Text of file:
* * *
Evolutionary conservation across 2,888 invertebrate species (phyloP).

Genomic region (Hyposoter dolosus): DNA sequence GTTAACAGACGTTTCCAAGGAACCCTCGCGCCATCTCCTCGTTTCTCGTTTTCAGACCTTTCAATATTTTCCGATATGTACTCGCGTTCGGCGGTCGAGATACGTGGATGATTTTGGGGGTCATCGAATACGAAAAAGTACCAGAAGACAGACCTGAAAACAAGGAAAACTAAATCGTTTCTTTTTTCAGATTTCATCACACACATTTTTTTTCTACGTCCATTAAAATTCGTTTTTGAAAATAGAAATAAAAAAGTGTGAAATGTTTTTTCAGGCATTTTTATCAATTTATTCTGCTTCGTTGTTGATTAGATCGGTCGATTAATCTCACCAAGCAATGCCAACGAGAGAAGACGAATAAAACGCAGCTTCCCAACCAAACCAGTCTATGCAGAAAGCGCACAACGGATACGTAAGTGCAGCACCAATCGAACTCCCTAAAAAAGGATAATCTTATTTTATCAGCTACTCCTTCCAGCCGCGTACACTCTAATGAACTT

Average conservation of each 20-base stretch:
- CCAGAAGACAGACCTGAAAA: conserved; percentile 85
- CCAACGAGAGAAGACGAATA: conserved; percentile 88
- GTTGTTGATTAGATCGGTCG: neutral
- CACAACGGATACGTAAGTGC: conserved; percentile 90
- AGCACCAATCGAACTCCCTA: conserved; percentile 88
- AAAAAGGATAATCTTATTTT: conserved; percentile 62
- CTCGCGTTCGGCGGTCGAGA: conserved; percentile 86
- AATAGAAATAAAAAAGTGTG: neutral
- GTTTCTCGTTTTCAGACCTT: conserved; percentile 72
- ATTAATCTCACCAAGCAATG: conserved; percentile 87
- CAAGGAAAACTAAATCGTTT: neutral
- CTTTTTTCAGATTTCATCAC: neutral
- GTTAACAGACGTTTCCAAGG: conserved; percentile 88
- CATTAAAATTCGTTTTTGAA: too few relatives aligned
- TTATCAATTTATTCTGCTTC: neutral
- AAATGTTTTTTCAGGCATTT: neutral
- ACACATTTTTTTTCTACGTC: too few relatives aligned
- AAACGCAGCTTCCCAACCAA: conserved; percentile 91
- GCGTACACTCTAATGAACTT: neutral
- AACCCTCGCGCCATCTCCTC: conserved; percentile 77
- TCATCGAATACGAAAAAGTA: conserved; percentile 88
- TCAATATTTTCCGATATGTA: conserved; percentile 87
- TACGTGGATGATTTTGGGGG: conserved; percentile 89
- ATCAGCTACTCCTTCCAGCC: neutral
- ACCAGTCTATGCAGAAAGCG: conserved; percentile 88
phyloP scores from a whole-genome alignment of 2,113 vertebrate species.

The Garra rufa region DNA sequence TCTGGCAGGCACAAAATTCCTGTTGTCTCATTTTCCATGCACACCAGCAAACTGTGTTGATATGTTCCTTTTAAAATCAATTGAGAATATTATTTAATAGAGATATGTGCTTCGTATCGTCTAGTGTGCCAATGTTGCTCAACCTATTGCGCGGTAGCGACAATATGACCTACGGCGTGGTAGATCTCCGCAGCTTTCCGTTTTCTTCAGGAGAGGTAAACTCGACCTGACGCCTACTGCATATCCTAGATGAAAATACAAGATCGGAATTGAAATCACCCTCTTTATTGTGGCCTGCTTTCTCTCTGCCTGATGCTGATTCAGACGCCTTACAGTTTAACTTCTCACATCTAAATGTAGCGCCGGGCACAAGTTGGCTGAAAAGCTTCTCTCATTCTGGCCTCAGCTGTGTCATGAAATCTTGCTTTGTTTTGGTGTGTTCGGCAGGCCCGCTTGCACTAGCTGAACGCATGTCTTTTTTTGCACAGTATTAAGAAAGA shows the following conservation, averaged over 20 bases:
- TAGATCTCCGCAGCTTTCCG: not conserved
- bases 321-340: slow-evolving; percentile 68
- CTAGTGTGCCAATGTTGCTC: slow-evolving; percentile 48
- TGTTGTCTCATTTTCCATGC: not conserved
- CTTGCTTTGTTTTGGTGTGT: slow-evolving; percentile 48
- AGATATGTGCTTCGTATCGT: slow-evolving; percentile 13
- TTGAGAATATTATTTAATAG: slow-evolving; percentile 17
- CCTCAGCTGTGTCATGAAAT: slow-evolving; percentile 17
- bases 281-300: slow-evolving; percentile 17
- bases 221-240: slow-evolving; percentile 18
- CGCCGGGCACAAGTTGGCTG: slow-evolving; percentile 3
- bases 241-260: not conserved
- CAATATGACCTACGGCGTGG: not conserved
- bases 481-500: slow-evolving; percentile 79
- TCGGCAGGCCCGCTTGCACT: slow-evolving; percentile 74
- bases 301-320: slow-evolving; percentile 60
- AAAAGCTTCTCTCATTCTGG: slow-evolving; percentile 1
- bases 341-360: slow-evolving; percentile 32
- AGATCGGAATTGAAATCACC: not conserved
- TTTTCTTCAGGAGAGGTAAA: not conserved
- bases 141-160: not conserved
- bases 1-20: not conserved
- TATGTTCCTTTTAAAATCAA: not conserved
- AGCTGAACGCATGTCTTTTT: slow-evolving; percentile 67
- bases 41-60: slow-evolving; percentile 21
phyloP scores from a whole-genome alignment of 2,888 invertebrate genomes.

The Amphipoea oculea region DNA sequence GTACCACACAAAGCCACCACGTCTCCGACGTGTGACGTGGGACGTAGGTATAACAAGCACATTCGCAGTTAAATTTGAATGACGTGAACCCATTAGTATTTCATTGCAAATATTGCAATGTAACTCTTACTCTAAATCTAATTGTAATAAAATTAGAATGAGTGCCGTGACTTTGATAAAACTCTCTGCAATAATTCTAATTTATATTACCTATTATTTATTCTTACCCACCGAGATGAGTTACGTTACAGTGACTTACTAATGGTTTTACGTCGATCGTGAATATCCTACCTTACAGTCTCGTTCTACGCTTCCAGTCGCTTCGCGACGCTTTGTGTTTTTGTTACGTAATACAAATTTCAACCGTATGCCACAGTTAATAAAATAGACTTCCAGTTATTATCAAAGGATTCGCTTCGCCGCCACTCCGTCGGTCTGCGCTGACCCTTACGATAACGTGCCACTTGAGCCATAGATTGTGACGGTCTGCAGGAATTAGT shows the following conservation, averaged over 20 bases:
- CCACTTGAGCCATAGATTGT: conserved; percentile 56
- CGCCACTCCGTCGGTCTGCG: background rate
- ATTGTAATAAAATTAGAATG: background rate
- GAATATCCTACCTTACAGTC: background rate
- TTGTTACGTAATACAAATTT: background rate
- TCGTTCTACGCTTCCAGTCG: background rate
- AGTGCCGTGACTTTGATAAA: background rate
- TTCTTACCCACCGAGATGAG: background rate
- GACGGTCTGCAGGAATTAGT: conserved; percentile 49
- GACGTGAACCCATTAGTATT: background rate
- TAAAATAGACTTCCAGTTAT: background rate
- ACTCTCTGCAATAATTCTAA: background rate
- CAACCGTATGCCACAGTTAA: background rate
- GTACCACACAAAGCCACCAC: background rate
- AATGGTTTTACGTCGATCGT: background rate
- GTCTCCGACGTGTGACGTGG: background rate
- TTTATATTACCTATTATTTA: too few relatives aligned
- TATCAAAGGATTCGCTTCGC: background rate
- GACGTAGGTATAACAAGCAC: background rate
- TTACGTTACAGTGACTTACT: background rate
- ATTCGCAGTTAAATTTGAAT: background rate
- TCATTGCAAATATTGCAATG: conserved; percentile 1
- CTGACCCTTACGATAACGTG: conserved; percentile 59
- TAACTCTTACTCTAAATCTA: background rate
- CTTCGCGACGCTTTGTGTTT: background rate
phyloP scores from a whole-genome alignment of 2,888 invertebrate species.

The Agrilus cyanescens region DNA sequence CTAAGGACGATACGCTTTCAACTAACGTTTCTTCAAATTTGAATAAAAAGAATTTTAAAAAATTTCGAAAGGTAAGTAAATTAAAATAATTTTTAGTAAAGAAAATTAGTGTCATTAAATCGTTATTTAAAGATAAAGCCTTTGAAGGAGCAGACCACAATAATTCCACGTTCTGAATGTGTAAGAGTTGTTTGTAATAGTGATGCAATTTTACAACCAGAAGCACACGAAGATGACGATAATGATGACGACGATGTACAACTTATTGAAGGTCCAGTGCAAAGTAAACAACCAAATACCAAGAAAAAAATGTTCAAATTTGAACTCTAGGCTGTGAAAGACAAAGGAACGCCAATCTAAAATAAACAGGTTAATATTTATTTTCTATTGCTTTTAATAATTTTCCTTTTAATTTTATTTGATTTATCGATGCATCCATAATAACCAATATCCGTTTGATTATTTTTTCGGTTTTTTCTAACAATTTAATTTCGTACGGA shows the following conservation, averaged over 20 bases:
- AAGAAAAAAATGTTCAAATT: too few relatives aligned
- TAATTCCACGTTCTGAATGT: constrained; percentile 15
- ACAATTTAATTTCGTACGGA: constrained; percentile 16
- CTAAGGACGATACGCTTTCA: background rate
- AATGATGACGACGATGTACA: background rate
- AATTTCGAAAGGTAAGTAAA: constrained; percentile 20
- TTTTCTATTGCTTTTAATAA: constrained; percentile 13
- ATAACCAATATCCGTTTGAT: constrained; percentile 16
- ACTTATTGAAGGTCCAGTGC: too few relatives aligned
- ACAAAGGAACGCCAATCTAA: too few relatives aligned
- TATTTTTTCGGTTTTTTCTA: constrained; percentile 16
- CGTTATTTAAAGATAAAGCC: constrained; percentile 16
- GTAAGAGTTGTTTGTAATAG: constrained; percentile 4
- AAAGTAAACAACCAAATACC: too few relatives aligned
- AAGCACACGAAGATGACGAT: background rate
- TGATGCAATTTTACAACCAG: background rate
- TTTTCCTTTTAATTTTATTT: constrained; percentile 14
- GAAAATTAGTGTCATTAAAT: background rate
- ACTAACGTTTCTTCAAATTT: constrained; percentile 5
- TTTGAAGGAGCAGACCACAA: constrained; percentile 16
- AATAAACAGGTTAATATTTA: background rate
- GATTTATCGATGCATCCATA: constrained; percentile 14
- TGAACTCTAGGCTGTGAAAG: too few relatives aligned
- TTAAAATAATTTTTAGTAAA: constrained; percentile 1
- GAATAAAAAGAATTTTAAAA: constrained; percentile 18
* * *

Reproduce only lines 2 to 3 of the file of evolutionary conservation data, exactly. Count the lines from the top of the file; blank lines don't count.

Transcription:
Genomic region (Hyposoter dolosus): DNA sequence GTTAACAGACGTTTCCAAGGAACCCTCGCGCCATCTCCTCGTTTCTCGTTTTCAGACCTTTCAATATTTTCCGATATGTACTCGCGTTCGGCGGTCGAGATACGTGGATGATTTTGGGGGTCATCGAATACGAAAAAGTACCAGAAGACAGACCTGAAAACAAGGAAAACTAAATCGTTTCTTTTTTCAGATTTCATCACACACATTTTTTTTCTACGTCCATTAAAATTCGTTTTTGAAAATAGAAATAAAAAAGTGTGAAATGTTTTTTCAGGCATTTTTATCAATTTATTCTGCTTCGTTGTTGATTAGATCGGTCGATTAATCTCACCAAGCAATGCCAACGAGAGAAGACGAATAAAACGCAGCTTCCCAACCAAACCAGTCTATGCAGAAAGCGCACAACGGATACGTAAGTGCAGCACCAATCGAACTCCCTAAAAAAGGATAATCTTATTTTATCAGCTACTCCTTCCAGCCGCGTACACTCTAATGAACTT

Average conservation of each 20-base stretch: